Exaggerated pulmonary vascular response to acute hypoxia in older men.
Balanos GM., Pugh K., Frise MC., Dorrington KL.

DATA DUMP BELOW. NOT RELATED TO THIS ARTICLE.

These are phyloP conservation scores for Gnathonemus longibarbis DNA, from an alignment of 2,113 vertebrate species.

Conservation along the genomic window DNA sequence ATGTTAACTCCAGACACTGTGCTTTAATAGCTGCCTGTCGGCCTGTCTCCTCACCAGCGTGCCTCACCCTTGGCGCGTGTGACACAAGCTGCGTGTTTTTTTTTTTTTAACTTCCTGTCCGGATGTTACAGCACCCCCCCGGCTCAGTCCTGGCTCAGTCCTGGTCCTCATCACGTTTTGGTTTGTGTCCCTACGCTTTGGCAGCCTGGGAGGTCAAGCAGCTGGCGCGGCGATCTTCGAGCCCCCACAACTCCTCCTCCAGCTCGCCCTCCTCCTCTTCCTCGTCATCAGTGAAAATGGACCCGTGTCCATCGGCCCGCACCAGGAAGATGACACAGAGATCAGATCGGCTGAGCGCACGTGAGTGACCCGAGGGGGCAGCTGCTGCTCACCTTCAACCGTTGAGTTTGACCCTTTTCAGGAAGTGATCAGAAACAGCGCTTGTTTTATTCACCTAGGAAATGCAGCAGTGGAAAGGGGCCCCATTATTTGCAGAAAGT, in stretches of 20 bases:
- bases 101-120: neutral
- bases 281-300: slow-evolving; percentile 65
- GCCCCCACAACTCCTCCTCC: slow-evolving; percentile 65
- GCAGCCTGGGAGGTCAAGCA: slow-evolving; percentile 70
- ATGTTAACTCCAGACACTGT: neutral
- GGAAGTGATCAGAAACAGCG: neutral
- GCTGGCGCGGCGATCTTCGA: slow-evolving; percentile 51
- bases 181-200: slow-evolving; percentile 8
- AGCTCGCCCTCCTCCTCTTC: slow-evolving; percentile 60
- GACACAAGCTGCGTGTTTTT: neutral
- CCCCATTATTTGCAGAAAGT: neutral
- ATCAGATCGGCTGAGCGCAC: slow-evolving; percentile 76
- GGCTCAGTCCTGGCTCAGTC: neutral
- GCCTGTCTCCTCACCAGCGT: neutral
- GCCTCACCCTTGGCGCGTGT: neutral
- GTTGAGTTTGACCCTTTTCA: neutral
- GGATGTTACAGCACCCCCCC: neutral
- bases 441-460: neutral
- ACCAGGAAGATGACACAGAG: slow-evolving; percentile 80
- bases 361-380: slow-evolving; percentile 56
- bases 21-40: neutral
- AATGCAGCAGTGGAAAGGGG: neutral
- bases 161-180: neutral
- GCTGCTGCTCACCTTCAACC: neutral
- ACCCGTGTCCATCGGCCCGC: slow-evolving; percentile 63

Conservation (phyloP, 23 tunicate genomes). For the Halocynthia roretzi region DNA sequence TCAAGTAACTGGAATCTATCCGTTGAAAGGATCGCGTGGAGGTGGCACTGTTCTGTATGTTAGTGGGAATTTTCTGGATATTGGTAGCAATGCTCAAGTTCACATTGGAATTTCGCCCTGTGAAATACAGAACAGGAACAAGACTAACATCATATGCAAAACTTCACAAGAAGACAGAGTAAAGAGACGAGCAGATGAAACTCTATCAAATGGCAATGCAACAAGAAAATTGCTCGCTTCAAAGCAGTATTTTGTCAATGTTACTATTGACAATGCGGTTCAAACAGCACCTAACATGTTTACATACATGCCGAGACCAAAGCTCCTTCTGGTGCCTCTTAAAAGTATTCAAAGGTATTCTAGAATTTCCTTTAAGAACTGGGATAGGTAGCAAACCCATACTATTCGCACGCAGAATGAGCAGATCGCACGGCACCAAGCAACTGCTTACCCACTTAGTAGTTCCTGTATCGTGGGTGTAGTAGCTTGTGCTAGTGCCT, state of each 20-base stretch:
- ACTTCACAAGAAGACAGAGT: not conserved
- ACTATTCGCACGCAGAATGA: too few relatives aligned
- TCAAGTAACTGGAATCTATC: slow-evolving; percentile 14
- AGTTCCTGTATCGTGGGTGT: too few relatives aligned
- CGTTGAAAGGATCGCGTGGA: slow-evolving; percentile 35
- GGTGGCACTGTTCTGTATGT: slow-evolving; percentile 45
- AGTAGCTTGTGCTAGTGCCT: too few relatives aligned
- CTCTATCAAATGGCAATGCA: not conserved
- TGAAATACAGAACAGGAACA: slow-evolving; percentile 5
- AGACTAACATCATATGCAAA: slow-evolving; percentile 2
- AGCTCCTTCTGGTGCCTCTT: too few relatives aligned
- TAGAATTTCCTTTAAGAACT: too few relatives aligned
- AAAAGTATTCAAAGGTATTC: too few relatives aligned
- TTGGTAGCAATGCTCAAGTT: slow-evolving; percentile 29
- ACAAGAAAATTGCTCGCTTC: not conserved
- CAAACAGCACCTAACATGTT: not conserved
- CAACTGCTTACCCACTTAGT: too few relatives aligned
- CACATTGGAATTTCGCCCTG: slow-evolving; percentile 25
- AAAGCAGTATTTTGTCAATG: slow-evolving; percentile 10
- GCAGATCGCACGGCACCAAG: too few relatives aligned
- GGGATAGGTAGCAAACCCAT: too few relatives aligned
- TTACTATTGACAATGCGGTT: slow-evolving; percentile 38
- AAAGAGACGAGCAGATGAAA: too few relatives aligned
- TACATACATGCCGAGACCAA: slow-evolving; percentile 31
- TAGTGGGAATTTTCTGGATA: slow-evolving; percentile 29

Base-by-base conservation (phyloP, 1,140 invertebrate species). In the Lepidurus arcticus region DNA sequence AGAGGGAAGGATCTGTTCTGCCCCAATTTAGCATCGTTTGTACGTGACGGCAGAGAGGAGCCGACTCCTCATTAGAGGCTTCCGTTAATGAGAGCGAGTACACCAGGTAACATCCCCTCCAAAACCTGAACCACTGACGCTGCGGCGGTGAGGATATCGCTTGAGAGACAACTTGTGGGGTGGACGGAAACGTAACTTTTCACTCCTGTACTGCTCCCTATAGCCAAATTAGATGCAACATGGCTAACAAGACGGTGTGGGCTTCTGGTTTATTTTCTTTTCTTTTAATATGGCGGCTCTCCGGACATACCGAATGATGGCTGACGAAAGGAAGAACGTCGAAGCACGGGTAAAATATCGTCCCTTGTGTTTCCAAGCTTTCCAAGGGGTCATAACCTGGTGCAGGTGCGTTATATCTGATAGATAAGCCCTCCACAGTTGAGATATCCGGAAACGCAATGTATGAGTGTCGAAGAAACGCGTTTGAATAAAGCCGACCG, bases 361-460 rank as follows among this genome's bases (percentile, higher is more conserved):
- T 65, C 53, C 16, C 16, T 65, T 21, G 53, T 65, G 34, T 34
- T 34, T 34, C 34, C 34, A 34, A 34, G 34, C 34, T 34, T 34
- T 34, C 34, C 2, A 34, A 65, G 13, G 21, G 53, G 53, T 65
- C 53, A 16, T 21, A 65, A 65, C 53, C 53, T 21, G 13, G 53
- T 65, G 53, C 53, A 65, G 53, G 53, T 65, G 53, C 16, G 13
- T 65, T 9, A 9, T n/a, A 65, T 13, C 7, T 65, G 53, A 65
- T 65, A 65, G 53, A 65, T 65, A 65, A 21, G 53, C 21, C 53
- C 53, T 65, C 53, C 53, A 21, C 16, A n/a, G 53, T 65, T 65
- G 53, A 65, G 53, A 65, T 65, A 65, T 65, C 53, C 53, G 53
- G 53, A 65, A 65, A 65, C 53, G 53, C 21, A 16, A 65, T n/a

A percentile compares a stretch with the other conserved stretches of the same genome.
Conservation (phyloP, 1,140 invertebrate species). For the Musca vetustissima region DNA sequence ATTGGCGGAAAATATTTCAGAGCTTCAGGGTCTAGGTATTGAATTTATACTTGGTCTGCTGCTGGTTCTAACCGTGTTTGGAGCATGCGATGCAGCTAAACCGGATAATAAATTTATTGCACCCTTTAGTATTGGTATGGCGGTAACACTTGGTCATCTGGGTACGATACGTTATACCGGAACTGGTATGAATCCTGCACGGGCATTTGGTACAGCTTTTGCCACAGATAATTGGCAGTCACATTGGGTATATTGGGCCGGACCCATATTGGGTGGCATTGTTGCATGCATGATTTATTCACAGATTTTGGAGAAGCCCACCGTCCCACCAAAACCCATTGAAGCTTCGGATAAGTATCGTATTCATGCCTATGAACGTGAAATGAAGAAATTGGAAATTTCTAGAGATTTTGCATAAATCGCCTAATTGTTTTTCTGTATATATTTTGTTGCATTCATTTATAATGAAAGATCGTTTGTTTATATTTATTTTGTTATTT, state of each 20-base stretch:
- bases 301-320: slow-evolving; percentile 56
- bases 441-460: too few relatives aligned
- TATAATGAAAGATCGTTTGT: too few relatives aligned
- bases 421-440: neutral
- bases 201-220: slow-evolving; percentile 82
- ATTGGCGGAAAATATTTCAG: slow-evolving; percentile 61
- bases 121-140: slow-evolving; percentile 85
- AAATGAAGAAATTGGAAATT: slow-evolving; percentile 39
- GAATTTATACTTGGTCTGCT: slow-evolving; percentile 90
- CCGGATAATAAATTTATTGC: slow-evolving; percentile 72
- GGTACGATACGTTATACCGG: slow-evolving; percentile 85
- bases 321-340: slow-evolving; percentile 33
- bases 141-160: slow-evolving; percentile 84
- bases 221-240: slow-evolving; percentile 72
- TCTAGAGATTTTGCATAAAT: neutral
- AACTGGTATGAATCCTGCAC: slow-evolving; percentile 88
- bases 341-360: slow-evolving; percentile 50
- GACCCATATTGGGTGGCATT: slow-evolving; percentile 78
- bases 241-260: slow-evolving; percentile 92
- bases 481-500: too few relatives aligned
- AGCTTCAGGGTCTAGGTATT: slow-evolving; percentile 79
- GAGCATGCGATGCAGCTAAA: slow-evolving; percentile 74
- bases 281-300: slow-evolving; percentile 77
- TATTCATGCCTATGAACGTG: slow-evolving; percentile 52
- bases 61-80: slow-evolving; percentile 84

NEW FINDINGS: What is the central question of this study? Pulmonary arterial pressure is higher in older than younger humans and predicts mortality. It is also increased by acute hypoxia, which causes constriction of the pulmonary vasculature. We asked whether this pulmonary vascular response to hypoxia is greater in older humans. What is the main finding and its importance? Using Doppler echocardiography in 12 younger (∼ 20 years old) and nine older men (∼ 55 years old) exposed to 20 min of moderate isocapnic hypoxia, we demonstrated that older men showed a significantly greater rise in pulmonary arterial pressure during alveolar hypoxia than younger men. Future studies should examine the pathophysiological importance of increased hypoxic pulmonary vasoconstriction with age. Resting pulmonary arterial pressure increases with age in humans. In the general population, higher values are associated with increased mortality, and in common cardiopulmonary diseases, such as congestive heart failure and chronic obstructive pulmonary disease, the presence of pulmonary arterial hypertension portends a worse outcome. Pulmonary arterial pressure increases during alveolar hypoxia, as a consequence of constriction in the pulmonary vasculature. We hypothesized that older men have more vigorous hypoxic pulmonary vasoconstriction than younger men. Twelve younger (20.5 ± 0.5 years old) and nine older men (55.8 ± 2.1 years old) were exposed for 20 min on different days to isocapnic hypoxia (end-tidal PO2 = 50 mmHg) and isocapnic euoxia (end-tidal PO2 = 100 mmHg); each was preceded (baseline) and followed by 5 min of isocapnic euoxia. Systolic pulmonary arterial pressure and cardiac output were measured continuously using Doppler echocardiography. Systolic pulmonary arterial pressure was greater during baseline euoxic measurements in older participants (27.8 ± 0.8 versus 24.1 ± 0.7 mmHg, P = 0.001) and also increased more during hypoxia in older participants (15.2 ± 1.3 versus 9.6 ± 0.9 mmHg, P = 0.011). Cardiac output did not differ between the two groups during baseline measurements (P = 0.60) or hypoxia (P = 0.49). All data are means ± SEM. The increased magnitude of hypoxic pulmonary vasoconstriction demonstrated with age has implications for individuals wishing to ascend to high altitude or travel by air, for those suffering from conditions in which global alveolar hypoxia is a feature and for patients requiring general anaesthesia.